15
Apr
09

Nicaragua, ultimately

It was Pete Seeger who, on learning from me that I wished to visit Nicaragua to write a book in Bengali on the Revolution, recommended me to Father Ernesto Cardenal, the priest, poet and guerilla, who was then the Minister of Culture of the Government of Reconstruction in Nicaragua. One day I got a letter of invitation from Father Ernesto Cardenal. I quit my VOA job and went to Managua as the minister of culture’s guest. My visit to Nicaragua Libre (Liberated) opened up a totally new world to me. That happened in 1985 and I am still reeling under its impact. It changed me considerably. It taught me things that I never thought of before. It made a different man out of me. I also got exposed to the New Song movement of Latin America. The New Song was a genre of songs that came from everyday experiences, from events that happen in one’s life and in the life that surrounds the individual. The New Song became important after revolutionary and radical movements started to take shape in Central and South America. But one should be cautious about forming any fixed notion as to the nature of the New Song. A love song could also be a New Song. It depended on the context. The New Song writer was not bound by any oath to deliver hard core political or partisan songs per se. The point was not to be politically or ideologically correct. To be musically creative and thematically relevant was the important thing.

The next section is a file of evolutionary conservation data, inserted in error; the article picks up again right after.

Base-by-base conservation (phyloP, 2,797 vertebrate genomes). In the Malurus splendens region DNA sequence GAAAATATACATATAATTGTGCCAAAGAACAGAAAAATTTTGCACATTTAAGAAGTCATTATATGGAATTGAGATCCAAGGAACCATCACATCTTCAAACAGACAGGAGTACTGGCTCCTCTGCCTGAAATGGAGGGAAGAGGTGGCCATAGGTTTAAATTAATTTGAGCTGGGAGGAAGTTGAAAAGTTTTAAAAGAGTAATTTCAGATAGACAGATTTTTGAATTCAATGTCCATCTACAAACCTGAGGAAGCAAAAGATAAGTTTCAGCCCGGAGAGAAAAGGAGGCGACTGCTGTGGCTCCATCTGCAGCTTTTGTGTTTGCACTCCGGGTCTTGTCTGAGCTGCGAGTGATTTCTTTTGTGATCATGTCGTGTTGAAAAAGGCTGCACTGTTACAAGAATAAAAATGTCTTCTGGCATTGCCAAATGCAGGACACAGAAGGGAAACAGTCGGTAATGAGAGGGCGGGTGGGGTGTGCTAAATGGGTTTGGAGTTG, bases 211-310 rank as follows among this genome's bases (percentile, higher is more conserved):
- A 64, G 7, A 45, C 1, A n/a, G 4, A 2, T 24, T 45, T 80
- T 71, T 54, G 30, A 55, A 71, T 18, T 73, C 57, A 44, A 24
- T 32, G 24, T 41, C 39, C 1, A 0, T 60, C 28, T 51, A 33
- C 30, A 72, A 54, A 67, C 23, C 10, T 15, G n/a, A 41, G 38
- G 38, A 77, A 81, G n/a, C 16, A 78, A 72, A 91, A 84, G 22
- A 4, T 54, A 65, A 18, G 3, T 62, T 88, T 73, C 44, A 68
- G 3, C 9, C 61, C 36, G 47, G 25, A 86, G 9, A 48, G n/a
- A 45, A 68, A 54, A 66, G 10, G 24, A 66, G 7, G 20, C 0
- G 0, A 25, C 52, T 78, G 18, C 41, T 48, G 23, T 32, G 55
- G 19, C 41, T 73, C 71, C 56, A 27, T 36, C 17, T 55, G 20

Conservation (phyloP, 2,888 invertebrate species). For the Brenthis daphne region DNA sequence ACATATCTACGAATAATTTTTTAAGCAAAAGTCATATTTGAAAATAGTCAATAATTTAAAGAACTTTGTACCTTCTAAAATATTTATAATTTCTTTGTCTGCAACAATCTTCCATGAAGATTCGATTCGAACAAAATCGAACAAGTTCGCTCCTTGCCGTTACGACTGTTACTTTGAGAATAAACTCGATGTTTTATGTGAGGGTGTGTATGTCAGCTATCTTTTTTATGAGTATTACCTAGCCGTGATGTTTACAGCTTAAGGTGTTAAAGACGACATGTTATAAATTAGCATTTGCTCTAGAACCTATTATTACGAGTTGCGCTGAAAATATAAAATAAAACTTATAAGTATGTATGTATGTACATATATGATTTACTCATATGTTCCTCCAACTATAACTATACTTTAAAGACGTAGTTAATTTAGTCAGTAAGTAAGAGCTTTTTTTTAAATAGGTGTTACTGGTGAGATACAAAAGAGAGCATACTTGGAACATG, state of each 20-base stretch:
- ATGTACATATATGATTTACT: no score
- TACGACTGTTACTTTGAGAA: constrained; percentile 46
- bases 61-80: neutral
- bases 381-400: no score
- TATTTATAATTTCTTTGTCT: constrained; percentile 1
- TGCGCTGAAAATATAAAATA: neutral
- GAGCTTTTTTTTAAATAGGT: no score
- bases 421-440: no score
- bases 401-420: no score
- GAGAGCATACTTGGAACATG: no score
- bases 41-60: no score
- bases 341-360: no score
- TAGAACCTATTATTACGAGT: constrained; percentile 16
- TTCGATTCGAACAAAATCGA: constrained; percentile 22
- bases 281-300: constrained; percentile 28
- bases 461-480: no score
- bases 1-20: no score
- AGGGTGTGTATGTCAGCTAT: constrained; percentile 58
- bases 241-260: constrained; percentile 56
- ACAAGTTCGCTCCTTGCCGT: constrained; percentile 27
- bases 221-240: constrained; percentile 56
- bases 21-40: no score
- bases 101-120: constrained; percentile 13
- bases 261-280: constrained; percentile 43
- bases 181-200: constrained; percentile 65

Shubho nabo barsho! Today is the Bengali new year’s day.

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2 Responses to “Nicaragua, ultimately”


  1. 1 SUMANTA
    October 20, 2009 at 7:21 am

    nicarguayay sumanda apnar experience akhane share karata darun laglo.aro jante parle bhalo lagbe.

  2. 2 Nasir
    October 21, 2009 at 2:22 am

    Have you ever been in Cuba? I would also have liked to be a witness to a revolution, and if possible be a part of it. I along with my friend promised that after reachinig 35 we would be actively involved in politics, movement for the betterment of people’s life. I still believe it’s not just a boyish dream, but I still don’t know when it is the time to start that.


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